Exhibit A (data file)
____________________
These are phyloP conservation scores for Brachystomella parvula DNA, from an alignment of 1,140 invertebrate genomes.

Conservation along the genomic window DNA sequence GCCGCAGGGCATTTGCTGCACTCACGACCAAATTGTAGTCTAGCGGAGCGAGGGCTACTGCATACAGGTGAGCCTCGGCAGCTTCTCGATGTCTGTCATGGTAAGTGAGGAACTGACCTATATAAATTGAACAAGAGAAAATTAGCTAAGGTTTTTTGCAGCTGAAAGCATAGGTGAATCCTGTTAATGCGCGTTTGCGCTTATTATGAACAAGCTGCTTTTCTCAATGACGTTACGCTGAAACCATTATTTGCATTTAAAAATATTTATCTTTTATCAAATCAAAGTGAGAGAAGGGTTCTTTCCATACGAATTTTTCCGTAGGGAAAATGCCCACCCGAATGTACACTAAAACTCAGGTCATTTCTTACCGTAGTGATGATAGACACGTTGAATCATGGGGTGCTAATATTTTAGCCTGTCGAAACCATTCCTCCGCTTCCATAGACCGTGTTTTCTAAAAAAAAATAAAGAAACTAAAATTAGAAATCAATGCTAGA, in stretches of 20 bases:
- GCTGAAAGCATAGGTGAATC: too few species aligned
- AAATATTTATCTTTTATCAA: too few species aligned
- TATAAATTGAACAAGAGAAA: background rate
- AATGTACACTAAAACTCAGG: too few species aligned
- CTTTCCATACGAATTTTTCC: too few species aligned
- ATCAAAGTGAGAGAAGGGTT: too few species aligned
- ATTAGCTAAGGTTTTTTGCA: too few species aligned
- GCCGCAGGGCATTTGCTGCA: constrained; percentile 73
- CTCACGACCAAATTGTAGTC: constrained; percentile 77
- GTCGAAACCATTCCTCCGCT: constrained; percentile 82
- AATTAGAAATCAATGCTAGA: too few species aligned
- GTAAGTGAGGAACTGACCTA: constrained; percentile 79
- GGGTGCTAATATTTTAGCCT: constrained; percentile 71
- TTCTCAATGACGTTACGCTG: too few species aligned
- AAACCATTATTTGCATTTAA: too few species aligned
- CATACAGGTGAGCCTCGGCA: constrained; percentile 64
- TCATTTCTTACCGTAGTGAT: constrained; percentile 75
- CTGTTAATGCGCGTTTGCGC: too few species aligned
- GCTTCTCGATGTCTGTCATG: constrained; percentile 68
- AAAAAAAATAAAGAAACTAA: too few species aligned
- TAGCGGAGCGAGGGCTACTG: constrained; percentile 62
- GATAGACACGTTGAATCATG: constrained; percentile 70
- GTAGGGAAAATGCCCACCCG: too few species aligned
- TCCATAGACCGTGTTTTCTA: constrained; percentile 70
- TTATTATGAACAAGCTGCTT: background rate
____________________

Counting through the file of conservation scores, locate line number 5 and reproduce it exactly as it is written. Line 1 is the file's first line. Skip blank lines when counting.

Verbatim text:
- TATAAATTGAACAAGAGAAA: background rate